E-bike travel trend pt3: best practice tips on bikes & batteries

By: Susanne Brüsch

The growing popularity of e-bike travel opens up new opportunities for a variety of business fields; the bicycle industry, bike dealerships and the tourism industry in particular. Experienced e-bike traveler and head of Pedelec Adventures, Susanne Brüsch, provides insight into the needs and challenges that both, private travelers and tour operators face when planning and riding longer e-bike tours. She shares her best practices regarding bikes, components, battery management and e-bike transport.

A central topic on each e-bike tour is the selection of the right equipment, including the bike and components while taking topography, road and climate conditions into account. The availability of infrastructure, such as power outlets to charge the batteries has a big impact on the planning the route, timing, and required energy supplies.

Bike & Parts

When it comes to the selection of the right bike, there are important aspects to look at, for example: Touring bike or mountain bike? Center or rear hub motor? Fully or hardtail? Belt or chain? Gear hub or crank-set?

A lot of this is a matter of personal preference or compatibility of the components. The good thing about touring bikes is that they already have everything you need on a longer journey, such as lights, mud guards, rack and kick-stand. Some dedicated touring bikes even offer a second battery or a clever holder for the drinking bottle. For customers who prefer a mountainbike because of it’s geometry of the freedom to go on any terrain, bike packing gear or a detachable rear (and front) rack make easily turn an EMTB into a fully functional touring bike.

Regarding the drive system, there is a clear trend towards mid motors. I have done trips in Morocco and Iceland with rear hub motors and trips in Europe, USA and Mongolia with center motors. And I had good experiences with both position and both systems have their advantages. A mid motor allows for a better weight balance and the big suppliers usually offer a better service network. A hub motor, instead, allows recuperation. Thanks to that, I could give my hands and brakes a break and recharge the battery on long downhill rides.

As on any long ride, what matters most, is that the bike fits the rider well. Seat and grips are the most critical. And yes, even as a women I agree, that comfort is more important than style in this respect. And I also found that mudguards do make sense: Even if they destroy the lovely naked optics, they save a lot of cleaning. Not only the clothes but also the bike bags if they are kept inside the tent over night. Good lights are a must-have, just like a good lock, multi-tool, spare tubes, prepare kit and a small hand pump (make sure it’s a good one!). Dealers should never forget to offer a smartphone-holder for the handlebar to their customers with the up-sell of a waterproof cover, especially if it is used for navigation.

A handlebar bag is perfect to store all the things that the rider needs quick and easy access to, like a power bank for the smartphone, action cam (+ spare batteries!), snacks (energy bars, nuts, dried fruit), sun screen etc.

What definitely needs to be on each trip, is a good rain jacket and pants. Apart from rain, they protect against wind chill and on an e-bike you will be chilly a lot quicker. For any personal equipment I’d say: Take as little as possible and as much as needed. Best is small, light-weight, robust and waterproof.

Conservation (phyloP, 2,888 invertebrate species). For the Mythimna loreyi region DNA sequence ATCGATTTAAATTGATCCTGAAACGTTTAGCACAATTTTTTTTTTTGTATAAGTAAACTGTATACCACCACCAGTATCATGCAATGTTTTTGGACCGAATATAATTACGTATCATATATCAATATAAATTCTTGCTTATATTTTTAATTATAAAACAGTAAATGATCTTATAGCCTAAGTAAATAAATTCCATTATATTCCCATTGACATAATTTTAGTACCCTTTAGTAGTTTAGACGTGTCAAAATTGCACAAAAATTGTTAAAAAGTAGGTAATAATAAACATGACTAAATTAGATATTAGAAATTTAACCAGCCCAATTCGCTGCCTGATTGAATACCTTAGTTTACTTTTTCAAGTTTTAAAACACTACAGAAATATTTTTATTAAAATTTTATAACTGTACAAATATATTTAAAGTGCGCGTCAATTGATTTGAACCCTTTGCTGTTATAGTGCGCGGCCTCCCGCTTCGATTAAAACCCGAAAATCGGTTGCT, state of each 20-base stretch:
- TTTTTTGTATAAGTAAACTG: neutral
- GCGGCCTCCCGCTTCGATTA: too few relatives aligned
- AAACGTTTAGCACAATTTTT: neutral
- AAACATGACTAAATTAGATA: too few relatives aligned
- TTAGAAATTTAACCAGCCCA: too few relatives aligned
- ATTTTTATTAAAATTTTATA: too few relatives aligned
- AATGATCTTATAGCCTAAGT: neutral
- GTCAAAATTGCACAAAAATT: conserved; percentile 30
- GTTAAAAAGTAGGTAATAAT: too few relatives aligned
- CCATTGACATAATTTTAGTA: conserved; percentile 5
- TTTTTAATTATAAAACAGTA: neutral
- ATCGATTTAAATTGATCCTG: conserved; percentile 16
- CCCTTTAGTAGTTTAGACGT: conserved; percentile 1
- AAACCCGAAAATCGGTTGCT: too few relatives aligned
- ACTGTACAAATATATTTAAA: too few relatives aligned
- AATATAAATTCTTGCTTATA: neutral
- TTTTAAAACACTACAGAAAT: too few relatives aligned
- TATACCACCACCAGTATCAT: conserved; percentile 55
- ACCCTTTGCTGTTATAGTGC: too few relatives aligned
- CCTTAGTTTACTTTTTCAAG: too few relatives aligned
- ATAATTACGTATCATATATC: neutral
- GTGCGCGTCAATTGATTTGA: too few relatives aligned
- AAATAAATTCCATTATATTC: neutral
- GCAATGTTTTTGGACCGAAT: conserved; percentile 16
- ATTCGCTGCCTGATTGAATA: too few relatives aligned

Range & Charging

A 400 Wh Lithium-Ion battery, in my experience, lasts for 50-60 km. That is with full luggage (app 25 kg), on mixed terrain and with medium assistance. Weight has an extreme influence on range. As rule of thumb I found: 30 kg more weight means you have to switch one assistance mode (of 4) down to reach about the same range. Lithium batteries don’t like the cold very much, but depending on the chemistry and the brand, they react differently when the outside temperature (especially while charging) falls under 10°C. For trips over 50 km it is always advisable to take one or two spare batteries depending on the total daily distance. in Europe, where the next power outlet is never really far - be it in a restaurant, cafe, ho(s)tel or campsite, it is often enough to take a charger. In remote areas, the route needs to be well planned and if energy supplies are tight, it is advisable to adapt a riding style that is more energy efficient.

In areas with a lot of sun, a solar trailer can be a good range-extender or a solution to travel fully self-sufficient. To this date I don’t know of any manufacturer that offers a charging system that’s optimized for the use on a bicycle, meaning efficient and light-weight at the same time. But there is a small travel charger that dealers can use to provide a custom built solution for their clients.

E-Bike Transport

For private use, electric bikes can be transported in cars, busses (not FlixBus) or on trains (local and long-distance trains, not on high-speed trains). If a customer wants to take his or her own ebike on a flight trip, it has to be shipped separately, as hazardous good. Alternatively, e-bike tourists can either rent a bike from a dealer at location or try to rent a battery, if they use a popular system. The International Air Transport Association (IATA) has prohibited the transport of e-bike batteries in passenger airplanes.

For commercial use, e-bike batteries have to be shipped as hazardous goods, no matter if by land, sea or air. There are specialized shipping and packaging companies who offer this service. So do many regular shipping companies such as DHL, TNT etc.

There is still a lot of room to develop and optimize international network, rental and shipping services for customers in this field.